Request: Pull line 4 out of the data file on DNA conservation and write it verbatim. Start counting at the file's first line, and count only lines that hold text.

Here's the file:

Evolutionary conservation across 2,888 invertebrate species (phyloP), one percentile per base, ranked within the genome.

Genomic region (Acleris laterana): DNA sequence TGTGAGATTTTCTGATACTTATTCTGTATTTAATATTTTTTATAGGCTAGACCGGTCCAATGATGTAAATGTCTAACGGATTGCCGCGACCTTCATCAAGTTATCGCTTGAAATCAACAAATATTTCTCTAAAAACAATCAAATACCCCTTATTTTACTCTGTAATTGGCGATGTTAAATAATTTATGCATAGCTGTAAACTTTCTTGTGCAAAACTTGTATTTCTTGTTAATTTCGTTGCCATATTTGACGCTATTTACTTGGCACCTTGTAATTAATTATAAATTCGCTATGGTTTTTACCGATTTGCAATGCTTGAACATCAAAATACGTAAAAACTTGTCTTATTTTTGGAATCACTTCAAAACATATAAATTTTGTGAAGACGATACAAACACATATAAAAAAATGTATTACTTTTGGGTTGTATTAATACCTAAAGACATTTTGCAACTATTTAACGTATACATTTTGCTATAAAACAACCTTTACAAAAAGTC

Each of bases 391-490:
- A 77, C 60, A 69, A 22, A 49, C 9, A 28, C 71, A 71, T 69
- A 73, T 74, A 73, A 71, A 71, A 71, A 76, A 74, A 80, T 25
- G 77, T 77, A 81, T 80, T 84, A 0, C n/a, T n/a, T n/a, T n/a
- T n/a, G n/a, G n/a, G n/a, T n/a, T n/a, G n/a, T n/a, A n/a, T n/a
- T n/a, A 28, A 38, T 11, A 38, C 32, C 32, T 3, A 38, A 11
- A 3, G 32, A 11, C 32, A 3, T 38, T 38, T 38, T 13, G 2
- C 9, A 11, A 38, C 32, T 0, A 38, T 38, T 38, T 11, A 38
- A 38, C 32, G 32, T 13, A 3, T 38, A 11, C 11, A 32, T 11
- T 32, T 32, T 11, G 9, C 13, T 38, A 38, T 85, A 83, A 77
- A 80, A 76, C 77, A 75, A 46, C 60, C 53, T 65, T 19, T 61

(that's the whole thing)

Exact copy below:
- A 77, C 60, A 69, A 22, A 49, C 9, A 28, C 71, A 71, T 69